For months, Donald Trump has led in polls, eventually piling up enough delegates to become a serious threat to win the Republican nomination in Cleveland in July. But now it appears that the wealthy businessman and reality television star’s candidacy is in jeopardy, the result of months of crude and childish comments, narcissistic behavior and contradictory policy pronouncements — as well as a more concerted effort by adversaries to deny him delegates.
No, Trump’s true believers certainly won’t desert him any more than he deserted Corey Lewandowski. They will continue to see Trump as the political messiah who has a clear-eyed view of the country’s problems and is uniquely prepared to solve them.
Those Trump supporters have bought into his view of government and into his message that only he stands with them. And they are absolutely certain that all of the criticism directed at him comes from the establishment, which is desperately trying to retain power, even if it means lying about him.
But that universe of Trump enthusiasts has not grown as it should if their candidate really was closing the deal on the Republican nomination. With his delegate lead and momentum, the widely disliked Ted Cruz as his major opponent, and the widely dismissed John Kasich largely irrelevant so far, Trump should have started to consolidate his support in the GOP by now. But he has not.
He appears to have made little effort to understand government, learn from history or process the complexities of public policy. And he makes so many mistakes because he does not think about issues before pontificating about them. Each time he opens his mouth, he either says something controversial or demonstrates his lack of knowledge and amateurish approach to government.
In early January, I raised the question of whether electability would become an issue later in the campaign. I noted that it seemed to be an issue in 2004, but I cited voices on both side of the question.
But the real prospect of a Trump nomination — and what that would mean for the presidential race and for the fight for the Senate and House — has helped motivate some Republicans to rally around alternatives they otherwise would dismiss. And now, there is growing talk about ways in which Trump’s opponents might derail him in Cleveland.
Strategically, the problem for Trump is that the GOP field has finally shrunk to three people, with one candidate (Cruz) appealing to conservatives and the other (Kasich) to pragmatists. Cruz and Kasich aren’t directly in competition except for the fact that each is competing to be the “non-Trump” candidate. That has resulted, in Wisconsin, in the super PACs of the two candidates attacking each other.
Trump looks headed for a rather significant defeat in Wisconsin, which will create a two-week media buzz about Cruz’s momentum and Trump’s problems. Trump could well ratchet up his rhetoric after the Badger State primary, energizing his supporters but also risking further backlash from critics.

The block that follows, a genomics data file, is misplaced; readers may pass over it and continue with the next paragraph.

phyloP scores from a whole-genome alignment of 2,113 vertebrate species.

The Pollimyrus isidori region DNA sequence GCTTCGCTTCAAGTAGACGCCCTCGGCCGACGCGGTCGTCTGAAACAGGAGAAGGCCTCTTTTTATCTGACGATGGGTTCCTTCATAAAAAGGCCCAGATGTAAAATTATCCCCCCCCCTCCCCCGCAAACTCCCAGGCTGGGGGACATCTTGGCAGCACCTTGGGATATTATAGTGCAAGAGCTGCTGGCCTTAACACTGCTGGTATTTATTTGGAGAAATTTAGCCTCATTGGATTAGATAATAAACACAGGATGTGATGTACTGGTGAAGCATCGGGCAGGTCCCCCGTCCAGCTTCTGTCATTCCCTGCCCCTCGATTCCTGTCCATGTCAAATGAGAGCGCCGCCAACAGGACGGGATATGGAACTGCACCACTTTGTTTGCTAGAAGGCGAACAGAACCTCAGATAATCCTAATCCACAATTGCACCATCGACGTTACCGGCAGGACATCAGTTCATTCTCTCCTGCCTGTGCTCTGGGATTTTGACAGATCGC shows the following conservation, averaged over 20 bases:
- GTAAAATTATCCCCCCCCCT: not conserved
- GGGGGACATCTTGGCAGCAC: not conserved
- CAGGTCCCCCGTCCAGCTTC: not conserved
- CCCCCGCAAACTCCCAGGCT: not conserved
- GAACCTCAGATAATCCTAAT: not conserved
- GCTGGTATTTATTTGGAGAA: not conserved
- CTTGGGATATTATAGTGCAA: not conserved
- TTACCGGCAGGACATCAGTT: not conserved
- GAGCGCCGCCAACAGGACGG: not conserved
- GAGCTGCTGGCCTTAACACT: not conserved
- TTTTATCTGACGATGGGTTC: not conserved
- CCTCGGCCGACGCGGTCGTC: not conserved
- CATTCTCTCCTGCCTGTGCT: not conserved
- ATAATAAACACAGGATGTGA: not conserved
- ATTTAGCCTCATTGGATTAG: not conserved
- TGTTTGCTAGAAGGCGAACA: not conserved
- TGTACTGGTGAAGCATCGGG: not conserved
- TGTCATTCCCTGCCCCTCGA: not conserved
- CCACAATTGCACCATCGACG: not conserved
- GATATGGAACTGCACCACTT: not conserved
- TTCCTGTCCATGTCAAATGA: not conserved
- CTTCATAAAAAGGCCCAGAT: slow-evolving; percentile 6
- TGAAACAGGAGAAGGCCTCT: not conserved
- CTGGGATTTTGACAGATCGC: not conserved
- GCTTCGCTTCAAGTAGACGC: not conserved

GOP strategists like consultant Brad Todd are gaming out the race.
Todd sees a path for Trump to win the delegates he needs for the nomination on June 7, but the consultant believes it is more likely Trump will fall 100 to 150 delegates short of the total he needs to close the deal. That number is close enough to give Trump a chance to add the needed delegates before the Cleveland convention begins, but far enough away that it will be difficult for him to do so.
Todd notes that the most optimistic scenario for Trump assumes he will sweep all the delegates from New York and Connecticut, a result that would require him to hit the 50 percent threshold in both states. If he comes up short of that mark — and a defeat in Wisconsin would make that much more likely — Trump will lose considerable numbers of delegates in both states. And that could well be fatal for him.
If Trump’s prospects are fading, as I and many political operatives believe, then the GOP is certainly headed for a deadlocked convention.
Political veterans agree that Trump must win the Cleveland convention on the first ballot or face significant defections on the second. If he cannot, Cruz then would have an opportunity to get to 1,237 delegates and the nomination. But deadlocks on multiple ensuing ballots — especially if a potential Cruz-Kasich ticket couldn’t get the requisite number of delegates — would mean that the party would need to turn to someone else.
It is difficult to believe that, ultimately, delegates would turn to someone who sought the nomination but didn’t excite the party. That would include Kasich or Marco Rubio, each of whom accumulated only a couple of hundred delegates. Given that, the only alternative would be a new name, someone widely liked in the party who had had burned few bridges among the party faithful.
No wonder we hear one Republican’s name more frequently: Paul Ryan.
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